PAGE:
by Randolph T. Holhut
American Reporter Correspondent
June 6, 2008
CLUSTER BOMBS HAVE NO PLACE IN BATTLE
DUMMERSTON, Vt. -- Cluster munitions are the aerial cousins of the land mine. Fired by artillery or dropped from aircraft, they scatter dozens or hundreds of "bomblets" across a battlefield. They're designed to attack concentrations of troops and vehicles, and they do so with devastating impact in conflicts around the globe.
But like land mines, cluster munitions keep maiming and killing long after the battle is over. Handicap International, a English non-governmental organization, estimates that there are more than 100,000 victims of cluster bombs worldwide. More than 360 million sub-munitions of this kind have been dropped. Arsenals around the world contain an estimated stock of 4 billion pieces. From farmers who strike bomblets in their fields when they are tilling the soil to children who mistake them for toys, these munitions maintain their deadliness for years.
In 1997, 156 nations signed a treaty to ban the use of land mines. They have been so stigmatized as a weapon of war that the countries that have not signed on - such as the United States, Russia and China - are now reluctant to use them.
It is hoped the same thing will happen to cluster munitions. Last week, diplomats from 111 nations met in Dublin and agreed on a treaty to ban current types of cluster bombs and require the destruction of stockpiles within eight years.
As was the case a decade ago during negotiations for the Mine Ban Treaty, the talks did not involve the biggest makers and users of cluster bombs: the United States, Russia, China, Israel, India and Pakistan.
The treaty declares that a signatory nation "undertakes never under any circumstances to use cluster munitions" nor "develop, produce, otherwise acquire, stockpile, retain or transfer to anyone, directly or indirectly, cluster munitions."
Irish Foreign Minister Micheal Martin said all participating nations backed a draft treaty he called "a real contribution to international humanitarian law" and "a very strong and ambitious text which nevertheless was able to win consensus among all delegations."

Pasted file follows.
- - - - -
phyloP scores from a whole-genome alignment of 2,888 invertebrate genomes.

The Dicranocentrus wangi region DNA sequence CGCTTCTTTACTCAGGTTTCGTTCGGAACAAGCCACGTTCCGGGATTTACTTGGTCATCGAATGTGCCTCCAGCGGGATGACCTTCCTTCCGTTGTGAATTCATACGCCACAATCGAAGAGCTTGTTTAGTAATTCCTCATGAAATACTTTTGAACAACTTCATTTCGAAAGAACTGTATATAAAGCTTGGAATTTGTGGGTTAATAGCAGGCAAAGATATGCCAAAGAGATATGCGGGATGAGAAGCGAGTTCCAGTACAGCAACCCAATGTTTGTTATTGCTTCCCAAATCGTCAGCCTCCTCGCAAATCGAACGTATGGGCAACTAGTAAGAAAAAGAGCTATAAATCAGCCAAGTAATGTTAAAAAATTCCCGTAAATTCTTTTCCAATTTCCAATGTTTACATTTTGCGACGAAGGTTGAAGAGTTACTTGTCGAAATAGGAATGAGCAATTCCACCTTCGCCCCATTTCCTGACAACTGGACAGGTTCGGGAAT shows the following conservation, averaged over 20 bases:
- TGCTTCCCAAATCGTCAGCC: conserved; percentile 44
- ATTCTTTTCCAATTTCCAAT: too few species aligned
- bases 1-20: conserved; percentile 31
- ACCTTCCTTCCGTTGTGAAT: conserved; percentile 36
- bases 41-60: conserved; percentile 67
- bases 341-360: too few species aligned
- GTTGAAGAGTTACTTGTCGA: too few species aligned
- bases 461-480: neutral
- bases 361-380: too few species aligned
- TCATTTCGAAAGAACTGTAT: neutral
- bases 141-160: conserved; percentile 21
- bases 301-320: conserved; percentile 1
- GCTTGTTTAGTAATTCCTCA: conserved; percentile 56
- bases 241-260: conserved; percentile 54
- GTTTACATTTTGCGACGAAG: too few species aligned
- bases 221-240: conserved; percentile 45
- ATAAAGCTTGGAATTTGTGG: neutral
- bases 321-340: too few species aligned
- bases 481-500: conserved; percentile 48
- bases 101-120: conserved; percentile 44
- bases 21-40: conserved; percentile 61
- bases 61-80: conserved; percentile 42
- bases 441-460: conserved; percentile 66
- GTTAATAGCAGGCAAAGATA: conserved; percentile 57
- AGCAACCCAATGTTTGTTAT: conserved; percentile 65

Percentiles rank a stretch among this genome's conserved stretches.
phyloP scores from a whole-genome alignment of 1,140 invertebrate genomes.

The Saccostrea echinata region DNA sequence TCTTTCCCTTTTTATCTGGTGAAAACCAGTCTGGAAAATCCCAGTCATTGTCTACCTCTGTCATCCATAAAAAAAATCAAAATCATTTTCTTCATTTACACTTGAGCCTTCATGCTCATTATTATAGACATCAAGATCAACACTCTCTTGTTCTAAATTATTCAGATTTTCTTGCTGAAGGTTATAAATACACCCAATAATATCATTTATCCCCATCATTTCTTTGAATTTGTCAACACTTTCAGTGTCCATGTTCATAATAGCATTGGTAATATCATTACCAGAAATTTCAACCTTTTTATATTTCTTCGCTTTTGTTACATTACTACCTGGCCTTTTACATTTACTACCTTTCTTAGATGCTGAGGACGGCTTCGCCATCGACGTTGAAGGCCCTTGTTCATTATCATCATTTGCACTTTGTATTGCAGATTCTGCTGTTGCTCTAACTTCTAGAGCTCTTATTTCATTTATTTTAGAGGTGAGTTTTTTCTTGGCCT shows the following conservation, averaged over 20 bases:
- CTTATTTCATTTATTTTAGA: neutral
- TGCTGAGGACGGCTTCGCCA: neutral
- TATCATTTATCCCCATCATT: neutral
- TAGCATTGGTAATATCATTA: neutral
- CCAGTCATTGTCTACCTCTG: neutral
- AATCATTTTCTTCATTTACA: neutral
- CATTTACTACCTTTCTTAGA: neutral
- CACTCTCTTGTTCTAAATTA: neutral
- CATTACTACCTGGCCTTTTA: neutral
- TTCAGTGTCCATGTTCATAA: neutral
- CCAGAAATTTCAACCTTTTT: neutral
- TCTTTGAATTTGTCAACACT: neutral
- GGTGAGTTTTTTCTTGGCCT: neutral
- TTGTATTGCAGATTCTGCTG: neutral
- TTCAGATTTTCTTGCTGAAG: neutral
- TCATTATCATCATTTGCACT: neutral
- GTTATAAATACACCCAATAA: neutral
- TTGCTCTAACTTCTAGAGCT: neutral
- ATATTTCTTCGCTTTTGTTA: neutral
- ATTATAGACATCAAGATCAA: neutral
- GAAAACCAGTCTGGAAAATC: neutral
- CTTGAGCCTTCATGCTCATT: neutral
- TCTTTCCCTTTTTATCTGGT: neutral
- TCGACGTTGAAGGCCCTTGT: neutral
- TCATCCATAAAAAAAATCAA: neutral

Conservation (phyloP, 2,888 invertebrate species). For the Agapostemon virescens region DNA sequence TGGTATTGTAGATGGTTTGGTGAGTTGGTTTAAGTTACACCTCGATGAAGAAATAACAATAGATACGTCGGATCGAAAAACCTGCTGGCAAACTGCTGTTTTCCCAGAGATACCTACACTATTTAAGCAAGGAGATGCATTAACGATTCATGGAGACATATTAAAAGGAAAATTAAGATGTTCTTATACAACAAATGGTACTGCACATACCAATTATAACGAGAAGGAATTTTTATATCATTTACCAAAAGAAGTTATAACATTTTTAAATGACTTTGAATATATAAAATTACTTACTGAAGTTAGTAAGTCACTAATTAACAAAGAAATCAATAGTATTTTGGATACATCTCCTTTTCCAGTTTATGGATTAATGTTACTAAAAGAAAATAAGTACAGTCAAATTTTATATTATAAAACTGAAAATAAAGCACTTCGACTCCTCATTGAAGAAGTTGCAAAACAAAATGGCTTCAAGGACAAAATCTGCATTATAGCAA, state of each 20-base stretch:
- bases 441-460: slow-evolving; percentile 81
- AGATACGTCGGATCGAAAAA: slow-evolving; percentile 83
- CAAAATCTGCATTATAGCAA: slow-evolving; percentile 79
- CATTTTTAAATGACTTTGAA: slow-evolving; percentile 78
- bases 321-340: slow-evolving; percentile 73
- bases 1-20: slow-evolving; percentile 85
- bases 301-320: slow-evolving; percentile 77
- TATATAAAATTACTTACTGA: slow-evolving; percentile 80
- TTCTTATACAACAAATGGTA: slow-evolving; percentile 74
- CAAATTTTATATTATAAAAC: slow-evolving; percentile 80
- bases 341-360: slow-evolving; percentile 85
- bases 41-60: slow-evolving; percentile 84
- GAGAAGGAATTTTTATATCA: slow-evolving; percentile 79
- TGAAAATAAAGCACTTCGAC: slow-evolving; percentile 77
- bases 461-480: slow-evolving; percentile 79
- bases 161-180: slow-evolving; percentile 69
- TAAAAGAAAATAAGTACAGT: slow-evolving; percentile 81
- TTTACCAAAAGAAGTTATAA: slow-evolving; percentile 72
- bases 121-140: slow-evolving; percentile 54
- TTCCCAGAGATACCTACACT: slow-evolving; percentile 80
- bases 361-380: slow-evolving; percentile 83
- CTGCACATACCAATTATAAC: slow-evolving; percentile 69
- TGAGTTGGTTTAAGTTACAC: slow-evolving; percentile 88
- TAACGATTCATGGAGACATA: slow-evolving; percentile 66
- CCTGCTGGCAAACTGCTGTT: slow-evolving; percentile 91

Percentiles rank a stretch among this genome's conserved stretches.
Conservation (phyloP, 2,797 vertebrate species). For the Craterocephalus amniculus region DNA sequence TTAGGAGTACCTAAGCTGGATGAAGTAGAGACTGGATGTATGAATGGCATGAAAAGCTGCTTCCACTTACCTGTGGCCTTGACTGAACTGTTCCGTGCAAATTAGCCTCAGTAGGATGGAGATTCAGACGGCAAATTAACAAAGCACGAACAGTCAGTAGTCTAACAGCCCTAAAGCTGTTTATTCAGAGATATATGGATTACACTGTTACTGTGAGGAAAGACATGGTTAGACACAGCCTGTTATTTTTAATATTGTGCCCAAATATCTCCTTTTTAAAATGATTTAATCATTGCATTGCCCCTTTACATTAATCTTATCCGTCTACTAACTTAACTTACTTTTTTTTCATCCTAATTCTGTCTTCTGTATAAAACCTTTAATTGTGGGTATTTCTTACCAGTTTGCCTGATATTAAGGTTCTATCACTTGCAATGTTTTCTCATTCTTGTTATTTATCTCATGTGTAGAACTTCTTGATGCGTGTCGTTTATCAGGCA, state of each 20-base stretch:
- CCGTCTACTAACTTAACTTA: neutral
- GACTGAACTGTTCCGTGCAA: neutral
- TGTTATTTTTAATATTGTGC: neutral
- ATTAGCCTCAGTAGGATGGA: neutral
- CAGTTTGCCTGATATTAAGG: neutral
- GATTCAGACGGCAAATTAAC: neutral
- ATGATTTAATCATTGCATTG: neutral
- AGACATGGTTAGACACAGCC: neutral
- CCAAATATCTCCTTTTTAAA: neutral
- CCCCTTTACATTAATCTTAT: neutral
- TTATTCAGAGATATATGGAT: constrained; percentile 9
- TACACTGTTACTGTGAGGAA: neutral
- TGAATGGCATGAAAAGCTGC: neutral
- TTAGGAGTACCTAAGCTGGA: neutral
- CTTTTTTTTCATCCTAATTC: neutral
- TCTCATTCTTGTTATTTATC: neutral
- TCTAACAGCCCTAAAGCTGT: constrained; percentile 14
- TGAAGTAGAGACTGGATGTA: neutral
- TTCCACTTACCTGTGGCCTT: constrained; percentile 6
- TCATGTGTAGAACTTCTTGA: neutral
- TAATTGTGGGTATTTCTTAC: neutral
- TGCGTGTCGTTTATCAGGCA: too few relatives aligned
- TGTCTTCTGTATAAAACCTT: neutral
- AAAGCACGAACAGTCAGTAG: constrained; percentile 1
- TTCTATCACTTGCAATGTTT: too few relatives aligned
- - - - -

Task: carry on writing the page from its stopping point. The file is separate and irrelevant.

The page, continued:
Needless to say, the Bush Administration doesn't agree. State Department spokesman Tom Casey said last week, "While the Untied States shares the humanitarian concerns of those in Dublin, cluster munitions have demonstrated military utility, and their elimination from U.S. stockpiles would put the lives of our soldiers and those of our coalition partners at risk."
This is the same language used a decade ago when the United States refused to sign the Mine Ban Treaty. The Bush Administration has tried to undercut this treaty, reportedly telling allies it will not alter its military doctrine and will continue to use cluster munitions as it sees fit. But it is hoped that the widespread support within the world community would put pressure on the U.S. and the other leading cluster-bomb makers to give them up, as they have given up land mines.
Sen. Patrick Leahy, D-Vt., who earlier this year led a successful push to ban U.S. exports of cluster munitions, was in Dublin last week to attend the talks. He said that "weapons that are inherently indiscriminate, whether by design or effect, should have no place in the 21st century."
Another Vermonter, Nobel Peace Prize winner Jody Williams, is equally unambiguous. Writing in The Boston Globe, the woman who was the driving force behind the Mine Ban Treaty called the cluster munition ban "not anti-military, but pro-humanity."
Few can argue that point. Cluster bombs are as barbaric a weapon as land mines and, like land mines, make no distinction between today's enemy or tomorrow's unlucky civilian.
We also should not buy the claims that so-called "smart" cluster bombs will hit targets more precisely, or that if they fail to detonate on impact, self-destruct mechanisms will solve the problem. We don't need high-tech cluster bombs. We need to stop dropping bombs on or near civilian populations and for the countries who have used cluster munitions to make commitments to clean up the unexploded bombs and support the victims of these weapons.
Randolph T. Holhut has been a journalist in New England for more than 25 years. He edited "The George Seldes Reader" (Barricade Books). He can be reached at email@example.com.